The City Is Ours review – will vertical forests and smart street lights really save the planet?

By Oliver Wainwright

Museum of London
By 2050, some 70% of the world's population will be living in cities. How will we cope? This maddeningly random show weighs up some inspired solutions

Can something as messy and complex as the issues surrounding mass global urbanisation be squeezed into a popular exhibition? It is a challenge Ricky Burdett attempted in his 2006 Venice architecture biennale, and ended up bamboozling many visitors with a dense slew of diagrams and statistics, which felt like a geography textbook stuck on the wall. It is something tech giant Siemens have also tried, in their Crystal visitor centre in east London's Royal Docks, but the result has the inevitable whiff of a corporate showcase.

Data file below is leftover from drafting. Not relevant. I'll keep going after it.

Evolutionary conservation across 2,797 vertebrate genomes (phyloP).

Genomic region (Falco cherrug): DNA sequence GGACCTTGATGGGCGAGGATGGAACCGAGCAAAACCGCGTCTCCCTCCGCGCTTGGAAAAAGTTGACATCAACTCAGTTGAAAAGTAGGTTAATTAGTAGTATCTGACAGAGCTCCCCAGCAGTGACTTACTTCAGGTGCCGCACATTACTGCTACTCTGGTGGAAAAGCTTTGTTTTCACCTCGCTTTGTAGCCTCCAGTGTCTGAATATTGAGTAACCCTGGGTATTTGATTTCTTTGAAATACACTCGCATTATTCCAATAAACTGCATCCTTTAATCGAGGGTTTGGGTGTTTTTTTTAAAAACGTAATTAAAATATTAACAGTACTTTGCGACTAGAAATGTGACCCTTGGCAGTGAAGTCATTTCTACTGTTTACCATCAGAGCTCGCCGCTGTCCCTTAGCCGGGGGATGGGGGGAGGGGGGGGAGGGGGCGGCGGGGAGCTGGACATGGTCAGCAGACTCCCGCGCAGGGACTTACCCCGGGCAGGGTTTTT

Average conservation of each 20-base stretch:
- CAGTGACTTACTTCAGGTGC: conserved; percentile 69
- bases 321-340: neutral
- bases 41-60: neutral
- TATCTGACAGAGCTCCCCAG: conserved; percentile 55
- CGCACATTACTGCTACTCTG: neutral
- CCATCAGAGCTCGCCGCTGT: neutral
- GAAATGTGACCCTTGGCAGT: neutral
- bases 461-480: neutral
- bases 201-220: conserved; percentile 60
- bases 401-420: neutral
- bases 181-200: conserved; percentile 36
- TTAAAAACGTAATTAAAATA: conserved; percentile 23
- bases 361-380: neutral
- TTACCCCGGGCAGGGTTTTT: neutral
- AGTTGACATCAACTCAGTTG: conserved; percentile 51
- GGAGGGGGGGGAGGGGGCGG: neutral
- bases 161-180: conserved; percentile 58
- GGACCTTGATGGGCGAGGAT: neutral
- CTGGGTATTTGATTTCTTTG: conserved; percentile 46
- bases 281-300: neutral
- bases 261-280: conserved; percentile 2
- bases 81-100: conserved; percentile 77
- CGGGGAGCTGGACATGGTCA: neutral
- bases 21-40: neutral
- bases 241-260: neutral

Now the Museum of London – that most awkward of urban institutions, marooned on a roundabout in the financial Square Mile – is the latest to tackle the fact that 70% of the world's population will be living in cities by 2050. Sadly The City Is Ours hasn't made much progress on how to make the topic meaningful or engaging. The content is mostly inherited from a show that began at the Cité des Sciences et de l'Industrie in Paris (with an extra section on London at the end), and it's like a pick'n'mix of school curriculum themes, lacking any sense of direction.

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